Queens Construction Accident Lawyers

New York City is enjoying another building boom. During 2018 and 2019, some experts predict that annual construction spending will top $50 billion. The borough of Queens regularly secures a large percentage of the city’s annual construction permits. While all this work lasts, as many as 140,000 construction workers may be employed throughout NYC’s five boroughs.

With the rise of development in Queens, construction accidents are also on the rise with construction workers’ safety in danger. A construction accident may involve a fall from a ladder or scaffold. A worker may also be struck by a falling object which is part of the construction job.  During recent years, Queens construction sites have stayed busy erecting multiple skyscrapers and handling demolition projects and building alterations.

Various Types of Construction Equipment Pose Serious Risks of Injuries

Potential dangers always exist since construction projects require many different types of heavy earth-moving equipment including excavators, bulldozers, tractors, loaders, trenchers, graders, scrapers and compactors. And safety guidelines must also be closely followed when explosives are being used for many demolition projects.

In addition, dump trucks are often required to remove excess earth and rocks from building sites. Each day, cranes must also be regularly brought in to help move critical building materials like lumber and steel beams to different locations – and to lift heavy workers’ tools and large pieces of equipment to where they belong.  Forklifts are also needed to carefully move smaller loads around work sites. All these activities create numerous safety hazards for even highly skilled construction workers.

The following material looks at several recent Queens construction accidents and notes the most common types of injuries annually suffered by construction workers. Additional data looks at the most frequent OSHA (Occupational Safety and Health Administration) construction safety violations. Finally, various suggestions for improving construction site safety are also reviewed.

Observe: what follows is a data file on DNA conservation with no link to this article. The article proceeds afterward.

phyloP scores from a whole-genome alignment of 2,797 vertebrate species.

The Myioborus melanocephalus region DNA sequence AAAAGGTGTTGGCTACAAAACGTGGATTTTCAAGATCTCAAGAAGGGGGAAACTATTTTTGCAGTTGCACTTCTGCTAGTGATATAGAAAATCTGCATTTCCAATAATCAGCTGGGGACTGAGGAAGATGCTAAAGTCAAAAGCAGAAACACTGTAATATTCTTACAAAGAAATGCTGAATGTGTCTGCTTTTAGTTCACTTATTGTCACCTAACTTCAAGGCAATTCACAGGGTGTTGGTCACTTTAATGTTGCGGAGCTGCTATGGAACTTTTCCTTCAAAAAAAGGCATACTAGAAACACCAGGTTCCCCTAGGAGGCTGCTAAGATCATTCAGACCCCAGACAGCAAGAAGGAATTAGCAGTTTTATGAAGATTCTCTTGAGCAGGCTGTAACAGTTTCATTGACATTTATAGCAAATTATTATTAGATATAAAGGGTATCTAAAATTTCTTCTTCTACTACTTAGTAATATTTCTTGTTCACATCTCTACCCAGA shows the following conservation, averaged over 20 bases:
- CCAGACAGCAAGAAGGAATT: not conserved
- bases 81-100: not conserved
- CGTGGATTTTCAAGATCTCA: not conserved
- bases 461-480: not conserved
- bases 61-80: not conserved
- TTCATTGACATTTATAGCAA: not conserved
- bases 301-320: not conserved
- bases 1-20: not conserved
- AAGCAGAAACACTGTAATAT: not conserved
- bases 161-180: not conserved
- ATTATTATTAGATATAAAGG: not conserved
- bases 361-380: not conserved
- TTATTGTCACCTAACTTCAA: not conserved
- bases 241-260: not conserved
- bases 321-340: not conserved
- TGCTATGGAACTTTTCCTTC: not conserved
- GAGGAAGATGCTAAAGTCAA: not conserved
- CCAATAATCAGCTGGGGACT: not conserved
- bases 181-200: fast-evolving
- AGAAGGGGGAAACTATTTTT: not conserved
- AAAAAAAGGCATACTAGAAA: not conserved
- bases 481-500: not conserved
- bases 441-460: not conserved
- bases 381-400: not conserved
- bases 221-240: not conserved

Recent Queens Construction Accidents

  • A worker is crushed to death in a forklift accident. In March 2018, a 34-year-old man from Ecuador was killed while helping another worker move a large window. Witnesses said that the window fell on top of the deceased while he was working. The accident occurred at the site where the Chetrit Group is building a luxury high-rise. City records indicate that at least one stop-work order was issued to that site during the past year. Forklift safety practices remain critical concerns on all construction work sites;
  • Back in November of 2016 two other Queens construction workers were killed. This apartment complex accident occurred in the Briarwood neighborhood. A crane operator was helping a worker move a steel beam weighing 6500 pounds when the beam shifted, striking the crane’s cab – causing the death of the operator. The beam then fell on top of a worker on the ground below, killing him. When the accident took place, some witnesses thought that high winds may have played a role. The crane had just passed inspection less than six months earlier.

Those two accidents reveal how many workers are regularly injured or killed by heavy falling debris and poorly maneuvered forklifts.

What Are the Construction Industry’s “Fatal Four?”

OSHA regularly monitors the number of specific workplace injuries in many industries – including those suffered by construction workers. While staying on top of the numbers for the four most common types of construction site injuries and deaths (see below), government officials also provide construction site inspections and require appropriate training programs in hopes of decreasing worker injuries and deaths.

Stated simply, the “Fatal Four” designation refers to the main types of accidents that annually cause construction worker deaths. They are best described by the following events and activities.

  • Dangerous falls – these account for roughly 38% of all reported deaths
  • Being hit and injured by a falling object – these incidents cause roughly 9% of all annual injuries and deaths
  • Being crushed or otherwise hurt while working between objects – these accidents lead to about 7% of all deaths
  • Preventable electrocutions – these cause approximately 8% of all fatal construction site accidents

A wide variety of other workplace activities cause all the remaining annual deaths.

Ten of the Most Common Annual OSHA Safety Violations on Construction Sites

  • Improperly constructing and using scaffolds
  • Providing inadequate equipment (like harnesses) to prevent or minimize fall injuries
  • Failing to improve substandard hazard communications
  • Not providing workers with adequate respiratory protection equipment
  • Allowing hazardous energy to be managed using improper lockout/tag out procedures
  • Failing to provide proper training for the use of powered industrial trucks
  • Using ladders in dangerous ways